What Tension Should You String Your Tennis Racquet With? [Easy Guide]

You always see tennis players discussing what tension to use and what are the pros using in their game.

In this guide, we will explain in easy steps how racquet tension works and what you should use depending on your personal playing conditions.

What Is Racquet Tension?

First, it’s important to know that string tension is the weight that is applied to each string of the racquet. To string a racquet, let’s say, at 50 lbs is as if every string is holding 50 lbs attached to it. The weight applies a traction force called tension (T).

String tension

The tension of the racquet has a big influence on how you feel the racquet and how you strike every ball. Most players like to string their racquets at 48 to 55 lbs.

However, there are some exceptions, like French Adrian Mannarino, who likes to use a low tension of 24 lbs.

How to Choose Your Racquet Tension?

The tension that you should put on your racquet strings depends on several factors:

  • your level,
  • your playing style,
  • your racquet,
  • the string you are using
  • your personal preferences.

If you have absolutely no idea how much tension to put in, use this easy rule of thumb:

  1. Find the recommended tension imprinted somewhere in your racquet, or online for your model. It should be something like [51, 59 lbs].
  2. String your racquet at the median recommended tension, in this case, 55 lbs. Use it as a starting point.
  3. After several hits, adjust the tension based on the feel and the sensations the racquet gave you.
  4. If you feel you lack control, bump it up a little. On the other hand, if you feel you lack power, lower it.
  5. Keep adjusting progressively until you find your tension’s sweet spot. It might take some time to find the best tension for your game, but it’s worth it.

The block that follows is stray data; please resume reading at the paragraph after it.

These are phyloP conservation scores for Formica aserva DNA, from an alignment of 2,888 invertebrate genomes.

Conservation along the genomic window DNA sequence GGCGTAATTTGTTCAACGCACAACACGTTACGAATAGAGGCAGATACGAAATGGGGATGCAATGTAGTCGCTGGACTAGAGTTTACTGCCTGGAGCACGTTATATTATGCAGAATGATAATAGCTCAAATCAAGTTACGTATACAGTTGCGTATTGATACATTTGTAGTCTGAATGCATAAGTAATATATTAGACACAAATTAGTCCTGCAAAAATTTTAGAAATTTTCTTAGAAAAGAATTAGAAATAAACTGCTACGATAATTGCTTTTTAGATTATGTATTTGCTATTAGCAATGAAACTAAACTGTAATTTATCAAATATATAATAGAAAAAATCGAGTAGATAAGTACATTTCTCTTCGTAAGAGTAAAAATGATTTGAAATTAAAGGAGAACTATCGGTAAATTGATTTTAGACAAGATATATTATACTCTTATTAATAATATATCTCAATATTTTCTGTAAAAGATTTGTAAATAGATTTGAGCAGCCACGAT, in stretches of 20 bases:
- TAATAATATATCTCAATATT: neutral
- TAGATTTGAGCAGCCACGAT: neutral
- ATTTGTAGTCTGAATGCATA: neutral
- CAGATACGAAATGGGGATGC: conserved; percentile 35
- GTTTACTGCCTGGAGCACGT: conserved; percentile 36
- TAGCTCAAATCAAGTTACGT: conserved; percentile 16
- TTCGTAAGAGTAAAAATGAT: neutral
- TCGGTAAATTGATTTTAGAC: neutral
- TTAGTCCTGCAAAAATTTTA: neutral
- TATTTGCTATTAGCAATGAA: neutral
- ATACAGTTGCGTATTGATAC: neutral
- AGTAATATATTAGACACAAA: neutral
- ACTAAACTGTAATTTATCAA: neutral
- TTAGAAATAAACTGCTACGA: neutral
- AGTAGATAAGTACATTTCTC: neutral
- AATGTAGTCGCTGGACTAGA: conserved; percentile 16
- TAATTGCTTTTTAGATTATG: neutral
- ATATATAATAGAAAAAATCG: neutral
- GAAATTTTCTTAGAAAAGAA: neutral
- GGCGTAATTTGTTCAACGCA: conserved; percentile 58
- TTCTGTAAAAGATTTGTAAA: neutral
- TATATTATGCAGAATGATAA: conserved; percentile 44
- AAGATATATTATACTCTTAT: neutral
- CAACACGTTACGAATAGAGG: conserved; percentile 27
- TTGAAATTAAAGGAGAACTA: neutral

How Does Racquet Tension Affect Your Tennis Game?

Increasing your racquet tension gives you:

  • More control, the ball doesn’t travel that much
  • Less power
  • Less spin
  • Less durability, the strings generally break earlier
  • Less comfort, as the string becomes stiff and the energy transfer to your arm higher

Decreasing your racquet tension gives you:

  • Less control, the ball starts to fly out of the court too often
  • More power, as the string bed returns a big amount of kinetic energy
  • More spin
  • More comfort, as your body isn’t engaged much in generating power
  • More durability

Consider the Racquet Head Size for the Choice of Tension

Yes, the racquet head size is a big factor to consider when you want to choose the strings and the tension.

A big head size (generally above 100 sq. in) signifies that the frame is high-powered. So you might want to increase the tension in these kinds of frames to get more control.

Similarly, you can decrease the tension on a smaller-head racquet (95 and under) to get more power as the frame already offers control.

Consider the Racquet String Pattern for the Choice of Tension

There are many types of string patterns in tennis racquets. Here is how to adjust your tension for the most famous patterns.

  • Tight string bed: Like 18×20 or 18×19. The strings are close to each other, so you should lower the tension to create power and spin.
  • Loose string bed: Like 16×19 or 16×18. The strings are spaced out, which already creates snapback and power. So consider increasing the tension to get more control and precision.

Different Tension in the Mains and the Crosses

Many professional players use a different tension in the mains and the crosses of their string bed.

The reason is that they use a hybrid setup, which is putting two different string types vertically and horizontally.

Belinda Bencic uses a hybrid setup

And, when a string is softer than the other, the tension must be increased by a pound or two to match the stiffness of the other string.

Most club players use a uniform bed consisting of the same poly string. Thus they generally don’t bother much about different tensions.

Nevertheless, the only time you might consider it is when you use a poly + natural gut setup, as players like Federer, Djokovic, or Serena do.

Consider String Type for Choice of Tension

It is important to note that the type of string used can affect the recommended tension range.

For example:

  • Polyester strings are stiffer and less elastic than natural gut or synthetic gut strings, which means they can be strung at a higher tension without losing too much power.
  • Natural gut or synthetic gut strings are more elastic and provide more power, which means they may require a lower tension to achieve the desired level of control.

It is always best to check with a professional tennis stringer or just your club stringer who can help you determine the best string and tension for your individual needs like your level, arm strength, playing surface…

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